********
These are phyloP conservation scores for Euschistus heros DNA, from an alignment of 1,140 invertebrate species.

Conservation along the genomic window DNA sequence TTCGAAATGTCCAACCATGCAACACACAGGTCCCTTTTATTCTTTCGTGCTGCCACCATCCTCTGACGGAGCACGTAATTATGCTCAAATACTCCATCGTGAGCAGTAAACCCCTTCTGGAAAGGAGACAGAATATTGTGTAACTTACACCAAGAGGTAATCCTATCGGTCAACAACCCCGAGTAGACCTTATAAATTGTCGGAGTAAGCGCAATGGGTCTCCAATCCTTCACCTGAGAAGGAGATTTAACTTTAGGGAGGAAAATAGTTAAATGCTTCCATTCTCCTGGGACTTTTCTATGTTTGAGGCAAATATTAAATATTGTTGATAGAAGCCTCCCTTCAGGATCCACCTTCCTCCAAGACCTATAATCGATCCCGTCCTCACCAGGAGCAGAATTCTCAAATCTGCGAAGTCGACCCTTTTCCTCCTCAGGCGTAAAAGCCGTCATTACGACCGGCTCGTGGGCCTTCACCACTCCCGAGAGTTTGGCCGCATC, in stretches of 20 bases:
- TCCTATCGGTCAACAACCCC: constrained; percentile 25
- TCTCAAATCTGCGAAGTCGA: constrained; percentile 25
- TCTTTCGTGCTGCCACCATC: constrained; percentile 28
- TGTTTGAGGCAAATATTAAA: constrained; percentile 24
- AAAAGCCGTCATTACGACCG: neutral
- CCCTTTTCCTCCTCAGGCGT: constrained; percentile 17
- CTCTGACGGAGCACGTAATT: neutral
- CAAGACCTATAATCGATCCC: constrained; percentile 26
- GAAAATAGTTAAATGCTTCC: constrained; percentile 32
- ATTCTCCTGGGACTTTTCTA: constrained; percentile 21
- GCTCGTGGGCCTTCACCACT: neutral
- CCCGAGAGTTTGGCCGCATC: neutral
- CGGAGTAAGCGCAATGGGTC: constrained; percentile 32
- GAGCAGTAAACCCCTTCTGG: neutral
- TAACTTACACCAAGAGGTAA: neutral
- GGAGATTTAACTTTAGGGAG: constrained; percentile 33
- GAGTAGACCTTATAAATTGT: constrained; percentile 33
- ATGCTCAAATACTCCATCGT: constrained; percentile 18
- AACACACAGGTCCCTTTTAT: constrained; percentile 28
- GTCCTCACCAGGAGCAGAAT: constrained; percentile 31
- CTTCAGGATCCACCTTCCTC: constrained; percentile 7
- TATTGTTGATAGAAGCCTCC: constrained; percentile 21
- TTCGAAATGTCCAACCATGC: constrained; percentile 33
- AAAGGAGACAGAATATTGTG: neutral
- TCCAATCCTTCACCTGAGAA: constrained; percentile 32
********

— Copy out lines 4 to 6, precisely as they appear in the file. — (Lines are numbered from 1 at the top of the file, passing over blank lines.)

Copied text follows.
- TCTCAAATCTGCGAAGTCGA: constrained; percentile 25
- TCTTTCGTGCTGCCACCATC: constrained; percentile 28
- TGTTTGAGGCAAATATTAAA: constrained; percentile 24